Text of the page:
Why Does Employee Benefits Fraud Matter?
It goes without saying that fraud is illegal. It’s a criminal offence, so that is the first and most obvious reason that it matters. But there are other important consequences of employee benefits fraud.
For an employer, employee benefits fraud matters because it threatens the sustainability of the benefit plan by “artificially” increasing the cost of the employee benefits plan. Benefits fraud means the employer is now paying for products or services that employees aren’t actually receiving (so don’t need) or they are receiving products or services that aren’t actually covered.
As costs rise, employers may need to reduce benefit offerings, impose caps or remove benefits. This ultimately hurts other employees who actually need coverage for these goods and services. It also hurts the employer who may use their benefit plan as part of a recruitment strategy.
Reducing fraud in an employee benefits plan should be considered a cost-containment opportunity. If less money is spent paying fraudulent claims, then more money can be used to provide other benefits and coverage.
Fighting Employee Benefits Fraud
There are many ways to fight employee benefits fraud. There are three main players in preventing fraud: the claims payer or provider, the employer and the employee.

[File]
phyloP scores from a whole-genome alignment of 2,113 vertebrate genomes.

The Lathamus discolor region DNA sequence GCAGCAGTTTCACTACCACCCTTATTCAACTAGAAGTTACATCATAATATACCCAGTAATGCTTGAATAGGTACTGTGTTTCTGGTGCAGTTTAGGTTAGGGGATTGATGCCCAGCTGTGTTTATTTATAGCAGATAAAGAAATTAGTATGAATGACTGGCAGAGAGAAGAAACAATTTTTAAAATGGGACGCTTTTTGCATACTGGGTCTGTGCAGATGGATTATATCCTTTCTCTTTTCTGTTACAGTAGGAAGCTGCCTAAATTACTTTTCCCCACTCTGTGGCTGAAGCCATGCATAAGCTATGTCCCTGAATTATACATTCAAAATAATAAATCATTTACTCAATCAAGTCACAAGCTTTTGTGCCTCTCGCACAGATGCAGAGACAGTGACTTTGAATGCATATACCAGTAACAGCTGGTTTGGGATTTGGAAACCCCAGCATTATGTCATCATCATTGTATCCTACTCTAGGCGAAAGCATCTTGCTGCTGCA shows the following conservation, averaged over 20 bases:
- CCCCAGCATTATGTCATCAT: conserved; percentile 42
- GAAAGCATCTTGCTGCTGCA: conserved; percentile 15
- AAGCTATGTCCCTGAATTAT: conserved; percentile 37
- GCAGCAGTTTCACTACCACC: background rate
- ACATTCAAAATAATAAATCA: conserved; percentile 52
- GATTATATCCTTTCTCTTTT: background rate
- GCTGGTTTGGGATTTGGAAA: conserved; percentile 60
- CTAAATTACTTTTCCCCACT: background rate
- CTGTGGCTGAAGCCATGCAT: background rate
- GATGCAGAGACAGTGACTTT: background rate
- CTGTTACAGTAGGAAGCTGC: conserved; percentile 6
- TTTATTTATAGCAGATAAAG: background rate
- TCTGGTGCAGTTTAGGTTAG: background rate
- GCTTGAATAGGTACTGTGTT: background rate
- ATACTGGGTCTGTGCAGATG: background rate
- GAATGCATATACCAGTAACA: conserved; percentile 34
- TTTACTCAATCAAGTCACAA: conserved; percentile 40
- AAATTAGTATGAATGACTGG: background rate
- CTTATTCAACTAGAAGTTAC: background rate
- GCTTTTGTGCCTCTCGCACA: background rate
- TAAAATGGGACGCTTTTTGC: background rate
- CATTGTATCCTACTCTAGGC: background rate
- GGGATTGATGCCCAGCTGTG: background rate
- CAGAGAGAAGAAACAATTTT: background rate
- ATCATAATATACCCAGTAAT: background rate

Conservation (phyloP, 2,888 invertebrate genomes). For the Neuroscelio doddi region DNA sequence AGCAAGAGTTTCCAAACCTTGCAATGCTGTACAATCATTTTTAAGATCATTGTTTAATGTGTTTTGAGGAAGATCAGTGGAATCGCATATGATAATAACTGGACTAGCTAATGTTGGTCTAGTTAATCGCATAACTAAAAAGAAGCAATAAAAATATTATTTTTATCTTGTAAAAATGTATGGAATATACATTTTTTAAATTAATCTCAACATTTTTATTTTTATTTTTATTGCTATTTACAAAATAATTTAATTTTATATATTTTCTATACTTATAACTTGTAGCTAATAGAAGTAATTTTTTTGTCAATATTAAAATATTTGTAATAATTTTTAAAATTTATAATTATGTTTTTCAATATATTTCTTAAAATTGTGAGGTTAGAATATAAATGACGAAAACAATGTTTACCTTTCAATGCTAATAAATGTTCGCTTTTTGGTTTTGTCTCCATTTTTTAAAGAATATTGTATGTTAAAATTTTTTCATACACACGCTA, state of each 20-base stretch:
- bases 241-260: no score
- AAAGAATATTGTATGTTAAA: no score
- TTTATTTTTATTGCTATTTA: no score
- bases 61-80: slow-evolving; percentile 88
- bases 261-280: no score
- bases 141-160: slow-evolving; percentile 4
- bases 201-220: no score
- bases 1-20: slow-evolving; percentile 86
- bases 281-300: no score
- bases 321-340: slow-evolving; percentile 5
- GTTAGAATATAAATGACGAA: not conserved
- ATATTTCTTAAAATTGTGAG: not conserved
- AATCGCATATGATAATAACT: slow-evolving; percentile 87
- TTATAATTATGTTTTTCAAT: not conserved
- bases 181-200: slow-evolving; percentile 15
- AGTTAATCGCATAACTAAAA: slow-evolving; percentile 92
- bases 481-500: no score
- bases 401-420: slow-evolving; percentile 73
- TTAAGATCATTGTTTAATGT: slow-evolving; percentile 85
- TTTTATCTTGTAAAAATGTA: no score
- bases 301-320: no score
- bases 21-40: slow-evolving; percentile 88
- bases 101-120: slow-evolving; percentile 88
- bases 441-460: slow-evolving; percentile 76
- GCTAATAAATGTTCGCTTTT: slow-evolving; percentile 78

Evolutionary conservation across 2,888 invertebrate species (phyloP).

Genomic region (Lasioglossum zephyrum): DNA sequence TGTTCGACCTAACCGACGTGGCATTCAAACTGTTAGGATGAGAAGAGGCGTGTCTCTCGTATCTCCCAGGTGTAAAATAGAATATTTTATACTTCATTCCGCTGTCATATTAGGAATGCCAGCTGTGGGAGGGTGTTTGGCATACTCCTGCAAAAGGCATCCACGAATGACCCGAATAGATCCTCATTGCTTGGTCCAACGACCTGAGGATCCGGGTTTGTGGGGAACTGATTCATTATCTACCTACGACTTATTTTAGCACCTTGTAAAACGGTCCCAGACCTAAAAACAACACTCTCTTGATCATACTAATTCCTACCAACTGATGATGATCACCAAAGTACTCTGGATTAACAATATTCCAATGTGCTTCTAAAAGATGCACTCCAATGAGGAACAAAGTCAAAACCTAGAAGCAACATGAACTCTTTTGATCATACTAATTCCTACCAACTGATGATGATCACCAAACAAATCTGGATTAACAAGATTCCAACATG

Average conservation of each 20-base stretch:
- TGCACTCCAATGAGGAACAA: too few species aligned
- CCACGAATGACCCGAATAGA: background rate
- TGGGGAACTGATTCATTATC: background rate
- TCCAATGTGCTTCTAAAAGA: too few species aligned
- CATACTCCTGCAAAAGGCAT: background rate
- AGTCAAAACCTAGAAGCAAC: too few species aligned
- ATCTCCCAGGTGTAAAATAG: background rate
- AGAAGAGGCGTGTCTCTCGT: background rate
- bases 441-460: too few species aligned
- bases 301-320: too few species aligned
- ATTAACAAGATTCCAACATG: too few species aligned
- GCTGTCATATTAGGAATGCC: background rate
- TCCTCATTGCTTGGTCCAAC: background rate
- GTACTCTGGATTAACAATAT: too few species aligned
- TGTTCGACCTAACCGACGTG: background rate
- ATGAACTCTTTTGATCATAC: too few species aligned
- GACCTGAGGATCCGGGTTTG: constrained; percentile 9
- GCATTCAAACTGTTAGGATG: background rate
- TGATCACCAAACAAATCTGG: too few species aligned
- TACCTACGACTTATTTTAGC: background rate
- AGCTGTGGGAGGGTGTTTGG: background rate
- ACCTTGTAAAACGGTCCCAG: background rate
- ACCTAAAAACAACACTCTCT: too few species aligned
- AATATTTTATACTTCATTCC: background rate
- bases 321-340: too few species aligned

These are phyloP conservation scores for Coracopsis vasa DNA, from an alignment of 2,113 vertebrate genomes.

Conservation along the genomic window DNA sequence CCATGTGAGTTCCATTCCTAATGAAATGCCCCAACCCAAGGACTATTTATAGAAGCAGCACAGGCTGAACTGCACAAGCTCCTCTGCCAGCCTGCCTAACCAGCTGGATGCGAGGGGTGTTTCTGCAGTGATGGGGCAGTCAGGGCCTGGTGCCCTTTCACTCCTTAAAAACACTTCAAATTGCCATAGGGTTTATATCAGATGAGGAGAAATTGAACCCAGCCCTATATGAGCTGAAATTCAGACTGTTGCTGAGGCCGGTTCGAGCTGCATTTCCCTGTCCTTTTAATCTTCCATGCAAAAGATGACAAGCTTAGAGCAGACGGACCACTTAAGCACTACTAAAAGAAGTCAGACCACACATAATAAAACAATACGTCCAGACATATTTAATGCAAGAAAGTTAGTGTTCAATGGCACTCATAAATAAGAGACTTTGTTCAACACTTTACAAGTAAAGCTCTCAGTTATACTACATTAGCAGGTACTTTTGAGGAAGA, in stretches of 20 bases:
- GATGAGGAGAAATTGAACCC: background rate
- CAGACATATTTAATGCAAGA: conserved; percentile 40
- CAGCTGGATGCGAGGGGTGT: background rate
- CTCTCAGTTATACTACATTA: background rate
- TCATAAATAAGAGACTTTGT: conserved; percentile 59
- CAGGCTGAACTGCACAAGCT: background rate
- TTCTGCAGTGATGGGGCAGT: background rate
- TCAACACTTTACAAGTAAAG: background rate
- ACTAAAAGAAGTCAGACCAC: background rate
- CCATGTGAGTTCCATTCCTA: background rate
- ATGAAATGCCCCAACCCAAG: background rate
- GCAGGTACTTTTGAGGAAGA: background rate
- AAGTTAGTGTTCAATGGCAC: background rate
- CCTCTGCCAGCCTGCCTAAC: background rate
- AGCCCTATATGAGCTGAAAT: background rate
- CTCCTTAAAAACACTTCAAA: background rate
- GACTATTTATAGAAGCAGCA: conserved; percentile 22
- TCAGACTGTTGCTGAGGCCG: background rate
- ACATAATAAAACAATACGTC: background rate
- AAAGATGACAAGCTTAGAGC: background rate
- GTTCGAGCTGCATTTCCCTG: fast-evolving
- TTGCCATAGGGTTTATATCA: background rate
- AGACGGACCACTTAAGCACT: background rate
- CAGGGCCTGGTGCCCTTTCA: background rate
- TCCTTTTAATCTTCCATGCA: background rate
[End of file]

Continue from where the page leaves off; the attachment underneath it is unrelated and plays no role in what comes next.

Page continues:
- Claims payer/provider
The claims payer or provider has the biggest role in preventing employee benefits fraud. In many cases, this is an insurance company. They are the only party with access to all claims payment information.
One of the most effective ways that claim payers fight employee benefits fraud is through an intelligence-led approach. This means using tools and analysis to identify patterns or linkages that could be potentially fraudulent. This analysis looks for things like “flocking:” a large number of employees from the same plan sponsor who is all using the same provider. History has shown that offenders often associate with other offenders.